So, I finally watched “Jesus Camp” this weekend with Mom and Brooke, the latter of which had already seen it and subsequently shown it to the high school Sunday school class at church (heh…). The movie, for those that don’t know, is a documentary beginning in the spring in the general area of Lee’s Summit, MO (near Kansas City, of course) as kids there (ranging from ages 6-12) prepare to go off to summer camp in North Dakota; the kids then go to the camp, and then return. The camp is run by a Pentecostal minister that is preaching to them for the week. It’s close to 1.5 hrs long. Essentially, the movie is about how the evangelical movement in America is affecting the young children involved.
The neat thing about the movie is that it’s told solely from the perspective of the kids and the camp director, along with a sort of “counterpoint” presented through an evangelical radio host (that later interviews the camp director). The film makers say nothing in the movie, but allow the kids, parents and other figures to do all the talking. The people in the film speak for themselves, leaving little room for interpretation by the viewer.
Well, the thing is…because of this fact, you know that these people really believe what they’re saying, and it provides some cause for concern. The camp director is interviewed frequently throughout the film talking about “training” these kids. She constantly refers to it as “training,” and mentions multiple times how “people in other religions” start “training” their kids from the age of 3 to do everything and anything for their beliefs, including strapping a bomb to themselves. She literally talks about how “we Christians” need to start “training” our kids in a similar way.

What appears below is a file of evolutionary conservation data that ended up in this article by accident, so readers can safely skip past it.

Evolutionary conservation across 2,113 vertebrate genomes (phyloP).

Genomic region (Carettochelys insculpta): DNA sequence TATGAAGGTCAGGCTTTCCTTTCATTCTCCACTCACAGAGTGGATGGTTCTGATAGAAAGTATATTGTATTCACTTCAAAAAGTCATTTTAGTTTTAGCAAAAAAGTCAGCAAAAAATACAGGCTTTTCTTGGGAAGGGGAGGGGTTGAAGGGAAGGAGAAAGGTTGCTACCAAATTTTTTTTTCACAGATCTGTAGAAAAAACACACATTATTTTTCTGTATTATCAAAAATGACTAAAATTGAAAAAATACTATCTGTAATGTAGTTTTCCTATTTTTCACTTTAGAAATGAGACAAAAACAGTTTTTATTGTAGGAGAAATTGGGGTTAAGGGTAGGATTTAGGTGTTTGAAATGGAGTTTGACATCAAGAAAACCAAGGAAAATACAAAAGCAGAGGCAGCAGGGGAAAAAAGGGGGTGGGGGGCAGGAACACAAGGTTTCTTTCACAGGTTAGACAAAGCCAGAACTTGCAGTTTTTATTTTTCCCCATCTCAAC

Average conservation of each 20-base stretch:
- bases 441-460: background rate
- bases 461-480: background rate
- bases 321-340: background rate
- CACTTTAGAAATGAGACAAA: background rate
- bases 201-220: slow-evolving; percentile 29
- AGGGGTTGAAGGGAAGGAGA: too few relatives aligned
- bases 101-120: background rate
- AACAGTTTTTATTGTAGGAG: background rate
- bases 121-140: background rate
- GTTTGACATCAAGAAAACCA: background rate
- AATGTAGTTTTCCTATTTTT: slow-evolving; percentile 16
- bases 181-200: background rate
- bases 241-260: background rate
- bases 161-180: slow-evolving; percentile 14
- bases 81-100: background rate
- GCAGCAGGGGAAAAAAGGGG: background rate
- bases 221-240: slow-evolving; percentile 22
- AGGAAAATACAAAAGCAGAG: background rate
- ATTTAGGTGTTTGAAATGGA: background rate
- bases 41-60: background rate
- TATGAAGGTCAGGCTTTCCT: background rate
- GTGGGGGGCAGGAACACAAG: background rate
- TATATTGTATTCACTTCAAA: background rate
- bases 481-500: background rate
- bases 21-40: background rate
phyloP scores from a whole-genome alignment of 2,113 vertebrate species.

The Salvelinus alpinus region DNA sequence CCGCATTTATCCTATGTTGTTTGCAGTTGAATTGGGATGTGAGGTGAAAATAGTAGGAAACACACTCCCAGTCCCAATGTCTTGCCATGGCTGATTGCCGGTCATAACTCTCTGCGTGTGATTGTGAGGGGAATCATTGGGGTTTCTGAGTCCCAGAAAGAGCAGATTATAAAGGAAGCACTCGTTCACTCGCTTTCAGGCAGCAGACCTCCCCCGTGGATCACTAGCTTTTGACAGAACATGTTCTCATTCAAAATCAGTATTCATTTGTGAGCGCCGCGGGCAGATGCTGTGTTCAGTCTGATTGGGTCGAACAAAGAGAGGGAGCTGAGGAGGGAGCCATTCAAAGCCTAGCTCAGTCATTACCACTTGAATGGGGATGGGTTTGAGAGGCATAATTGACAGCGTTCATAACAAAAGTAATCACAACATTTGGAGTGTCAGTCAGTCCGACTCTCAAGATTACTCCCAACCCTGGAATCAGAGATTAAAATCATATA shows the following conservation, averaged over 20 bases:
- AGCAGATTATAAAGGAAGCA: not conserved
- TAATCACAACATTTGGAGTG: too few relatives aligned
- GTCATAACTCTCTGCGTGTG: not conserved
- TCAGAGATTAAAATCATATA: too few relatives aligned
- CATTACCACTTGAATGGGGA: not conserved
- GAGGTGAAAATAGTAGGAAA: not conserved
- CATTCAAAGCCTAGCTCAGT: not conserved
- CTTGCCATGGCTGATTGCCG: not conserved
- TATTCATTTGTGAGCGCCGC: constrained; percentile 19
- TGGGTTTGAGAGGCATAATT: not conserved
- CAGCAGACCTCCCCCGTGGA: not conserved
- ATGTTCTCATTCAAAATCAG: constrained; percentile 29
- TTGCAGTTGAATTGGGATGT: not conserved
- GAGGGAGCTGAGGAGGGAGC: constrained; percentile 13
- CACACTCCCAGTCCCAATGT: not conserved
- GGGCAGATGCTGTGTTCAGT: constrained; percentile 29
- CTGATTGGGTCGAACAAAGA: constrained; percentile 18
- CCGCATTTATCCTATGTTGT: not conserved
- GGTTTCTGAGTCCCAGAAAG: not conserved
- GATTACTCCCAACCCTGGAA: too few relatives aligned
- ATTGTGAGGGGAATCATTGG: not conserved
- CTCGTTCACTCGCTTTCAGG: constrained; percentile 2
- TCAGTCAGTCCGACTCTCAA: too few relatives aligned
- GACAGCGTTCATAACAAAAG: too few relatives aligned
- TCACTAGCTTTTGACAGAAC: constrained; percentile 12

Now, as my Mom so perceptively noticed, many of the kids depicted in this movie seemed to be brainwashed. Not playing with toys at the age of 9. Not playing video games. Not watching MTV. They were instead going up to a few old African American guys in the park asking if they knew “where they were going after they die.” They said heaven. The 9 year old girl said “are you sure?” They said “yes.” As she walked away with her mullet-donned accomplice (seriously…watch that video…), she says “I think they’re Muslim.”
I guess it’s concerning because, as the camp director says, these are the next generation of voters in our country. I know (or hope?) that this is an isolated group of evangelicals and that this is not how most of them go about things, but I have to wonder if their childhood isn’t being corrupted for something Jesus didn’t intend?
Perhaps I’d feel differently if they were talking about “education” rather than “training.” That word really has the connotation of preparing for a battle or war.
I don’t think I like where this is going.